NDC must consider female running mate — Dr Yakubu
A Development Consultant and Democracy Engineer, Dr Nansata Yakubu, has enjoined the National Democratic Congress (NDC) to give a woman the opportunity to occupy the running mate position of the party for the 2020 Election.
That, Dr Yakubu opined, would bring dynamism and freshness to the party’s presidential ticket for the 2020 Election.
According to Dr Yakubu, it was high time the NDC demonstrated good governance by presenting to Ghanaians a capable woman as the party’s running mate for the 2020 polls.
Sharing her perspective on the subject of who becomes the running mate for the NDC in an interview, Dr Yakubu said, ‘‘There are equally competent, experienced, formidable and energetic women in NDC who can also occupy the high position of a Vice-President if given the opportunity.’’
In the case of the New Patriotic Party (NPP), she said they were in power so it was out of the debate for now, adding that it was the NDC which was searching for a running mate for its flag bearer, so it would be prudent that a woman was given the opportunity since 51 per cent of the population was made up of women.
On February 23, 2019, the NDC elected former President John Mahama as its flag bearer for election 2020. The party is yet to select its running mate.
Dr Yakubu said the argument as to whether the nation was ready for a female Vice-President or not was not the issue in focus.
That, she said, was because the nation had never given women the opportunity to demonstrate their competence, adding that they could only be judged when given the opportunity.
She said one might argue that in the 2016 Election, Dr Papa Kwesi Nduom chose a woman, Ms Brigitte Dzogbenuku, as his running mate, and women like Nana Konadu Agyeman-Rawlings stood for elections, but those were political parties whose structures were not well developed to be seen as strong contenders to become a third force.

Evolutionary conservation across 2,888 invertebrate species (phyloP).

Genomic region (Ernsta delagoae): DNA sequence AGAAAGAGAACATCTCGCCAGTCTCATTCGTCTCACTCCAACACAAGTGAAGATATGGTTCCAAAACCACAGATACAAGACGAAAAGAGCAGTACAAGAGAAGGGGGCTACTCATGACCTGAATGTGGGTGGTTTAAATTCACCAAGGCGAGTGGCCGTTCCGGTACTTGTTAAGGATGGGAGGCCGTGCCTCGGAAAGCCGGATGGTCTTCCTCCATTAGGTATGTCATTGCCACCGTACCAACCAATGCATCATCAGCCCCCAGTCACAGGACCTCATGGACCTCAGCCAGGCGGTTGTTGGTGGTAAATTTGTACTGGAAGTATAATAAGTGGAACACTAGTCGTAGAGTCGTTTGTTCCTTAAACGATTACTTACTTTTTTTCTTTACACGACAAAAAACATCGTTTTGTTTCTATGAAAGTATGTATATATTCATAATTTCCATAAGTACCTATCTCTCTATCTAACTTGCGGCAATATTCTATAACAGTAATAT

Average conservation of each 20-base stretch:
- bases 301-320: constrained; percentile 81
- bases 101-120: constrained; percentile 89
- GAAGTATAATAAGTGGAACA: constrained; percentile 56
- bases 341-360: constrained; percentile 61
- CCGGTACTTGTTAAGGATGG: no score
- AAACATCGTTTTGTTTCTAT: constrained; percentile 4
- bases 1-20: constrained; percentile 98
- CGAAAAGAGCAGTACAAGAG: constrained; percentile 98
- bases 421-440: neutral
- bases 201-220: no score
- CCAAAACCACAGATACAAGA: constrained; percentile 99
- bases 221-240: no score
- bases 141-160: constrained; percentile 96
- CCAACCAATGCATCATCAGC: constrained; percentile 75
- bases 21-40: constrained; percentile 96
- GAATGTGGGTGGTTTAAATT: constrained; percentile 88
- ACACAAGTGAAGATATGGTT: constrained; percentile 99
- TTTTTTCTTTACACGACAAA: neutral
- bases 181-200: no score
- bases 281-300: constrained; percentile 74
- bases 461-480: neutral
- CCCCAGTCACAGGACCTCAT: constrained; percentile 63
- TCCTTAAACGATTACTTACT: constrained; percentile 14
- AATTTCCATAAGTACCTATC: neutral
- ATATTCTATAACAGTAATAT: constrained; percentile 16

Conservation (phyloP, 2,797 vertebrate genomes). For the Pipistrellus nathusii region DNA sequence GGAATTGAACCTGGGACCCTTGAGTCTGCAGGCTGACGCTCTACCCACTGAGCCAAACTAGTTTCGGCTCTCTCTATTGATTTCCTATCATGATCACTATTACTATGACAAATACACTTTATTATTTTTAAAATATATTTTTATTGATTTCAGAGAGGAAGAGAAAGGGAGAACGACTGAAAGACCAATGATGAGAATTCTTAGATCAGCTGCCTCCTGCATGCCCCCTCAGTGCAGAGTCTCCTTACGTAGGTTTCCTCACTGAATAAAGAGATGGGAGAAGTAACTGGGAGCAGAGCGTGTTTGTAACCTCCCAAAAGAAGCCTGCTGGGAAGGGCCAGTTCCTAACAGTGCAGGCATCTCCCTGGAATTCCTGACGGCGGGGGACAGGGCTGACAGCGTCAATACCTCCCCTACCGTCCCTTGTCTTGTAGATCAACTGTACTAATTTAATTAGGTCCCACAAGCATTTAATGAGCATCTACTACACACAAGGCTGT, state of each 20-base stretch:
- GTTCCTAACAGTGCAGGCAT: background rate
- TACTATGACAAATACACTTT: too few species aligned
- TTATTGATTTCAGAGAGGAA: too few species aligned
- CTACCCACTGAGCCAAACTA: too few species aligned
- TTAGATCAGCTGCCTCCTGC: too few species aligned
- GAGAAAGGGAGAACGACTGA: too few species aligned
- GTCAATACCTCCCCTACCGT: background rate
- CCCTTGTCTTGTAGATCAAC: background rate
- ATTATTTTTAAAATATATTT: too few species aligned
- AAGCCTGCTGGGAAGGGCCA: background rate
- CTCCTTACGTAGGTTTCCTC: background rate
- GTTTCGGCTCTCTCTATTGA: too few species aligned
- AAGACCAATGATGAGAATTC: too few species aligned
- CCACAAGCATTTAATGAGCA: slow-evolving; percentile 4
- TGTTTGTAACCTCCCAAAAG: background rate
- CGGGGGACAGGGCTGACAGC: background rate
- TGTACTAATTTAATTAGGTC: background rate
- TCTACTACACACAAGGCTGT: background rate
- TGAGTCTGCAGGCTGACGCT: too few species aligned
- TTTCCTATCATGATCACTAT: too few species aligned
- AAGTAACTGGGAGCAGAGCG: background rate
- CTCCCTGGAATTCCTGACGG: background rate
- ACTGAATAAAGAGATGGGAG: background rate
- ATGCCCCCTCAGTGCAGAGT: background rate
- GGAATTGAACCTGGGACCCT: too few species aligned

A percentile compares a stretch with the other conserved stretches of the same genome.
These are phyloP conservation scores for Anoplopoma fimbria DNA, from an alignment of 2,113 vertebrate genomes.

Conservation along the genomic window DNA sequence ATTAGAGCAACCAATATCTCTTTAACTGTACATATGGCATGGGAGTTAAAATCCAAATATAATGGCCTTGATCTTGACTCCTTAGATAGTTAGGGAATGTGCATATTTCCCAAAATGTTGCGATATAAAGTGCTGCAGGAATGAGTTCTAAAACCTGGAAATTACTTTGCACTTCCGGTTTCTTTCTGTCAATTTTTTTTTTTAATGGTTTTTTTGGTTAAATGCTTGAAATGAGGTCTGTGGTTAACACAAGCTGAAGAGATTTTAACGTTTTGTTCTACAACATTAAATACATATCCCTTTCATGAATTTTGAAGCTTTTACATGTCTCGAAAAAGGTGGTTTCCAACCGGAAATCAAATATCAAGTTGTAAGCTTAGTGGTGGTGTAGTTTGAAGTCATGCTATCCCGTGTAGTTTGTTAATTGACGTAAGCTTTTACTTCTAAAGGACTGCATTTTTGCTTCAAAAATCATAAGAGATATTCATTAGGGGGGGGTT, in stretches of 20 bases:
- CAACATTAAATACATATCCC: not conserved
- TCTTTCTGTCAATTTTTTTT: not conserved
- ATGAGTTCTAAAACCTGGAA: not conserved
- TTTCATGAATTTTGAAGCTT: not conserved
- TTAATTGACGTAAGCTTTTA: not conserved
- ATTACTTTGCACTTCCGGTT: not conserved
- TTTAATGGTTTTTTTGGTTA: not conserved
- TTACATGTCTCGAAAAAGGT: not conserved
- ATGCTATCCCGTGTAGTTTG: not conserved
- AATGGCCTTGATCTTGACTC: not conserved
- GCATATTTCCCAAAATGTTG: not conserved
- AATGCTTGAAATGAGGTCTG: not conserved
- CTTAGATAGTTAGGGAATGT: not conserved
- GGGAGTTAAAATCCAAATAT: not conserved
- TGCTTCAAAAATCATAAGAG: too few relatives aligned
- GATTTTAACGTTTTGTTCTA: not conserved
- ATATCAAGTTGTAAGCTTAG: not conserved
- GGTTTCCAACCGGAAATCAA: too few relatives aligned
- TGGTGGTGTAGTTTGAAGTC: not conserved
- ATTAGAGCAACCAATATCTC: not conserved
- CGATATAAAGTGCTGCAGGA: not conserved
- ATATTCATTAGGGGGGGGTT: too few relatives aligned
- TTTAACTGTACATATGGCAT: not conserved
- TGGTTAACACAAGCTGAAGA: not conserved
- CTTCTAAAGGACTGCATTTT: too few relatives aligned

Additionally, she said a former Member of Parliament for the Ellembelle Constituency, Ms Samia Nkrumah, tried to become the presidential candidate of the Convention People’s Party (CPP) and failed ‘‘but you and I know that CPP is a fragmented party. So we need the two big political parties to call the shots’’.
Dr Yakubu stressed that the talk about grooming people for a position did not apply here because both the NPP and NDC picked candidates such as the late President Mills, late Vice-President Paa Kwesi Bekoe Amissah-Arthur and even the current Vice-President, Dr Mahamudu Bawumia, who were all technocrats, yet they were given the opportunity to contribute their quotas to the development of the nation.
Dr Yakubu emphasised that women had been at the forefront of politics since independence, yet for all the 11 Presidents the country had had, including military rule, no woman had ever occupied the Vice -Presidential position as it had always been men.
‘‘The 2003 elections in Rwanda presented the highest proportion of women in its national legislature. By 2008, Rwanda was the only nation in the world with a larger proportion of female than male parliamentarians, all because of the gender quota that the government enforced,’’ Dr Yakubu pointed out.
That, according to her, had proven that if women were given the opportunity, they would be able to excel in politics despite threats of violence and oppressed situations.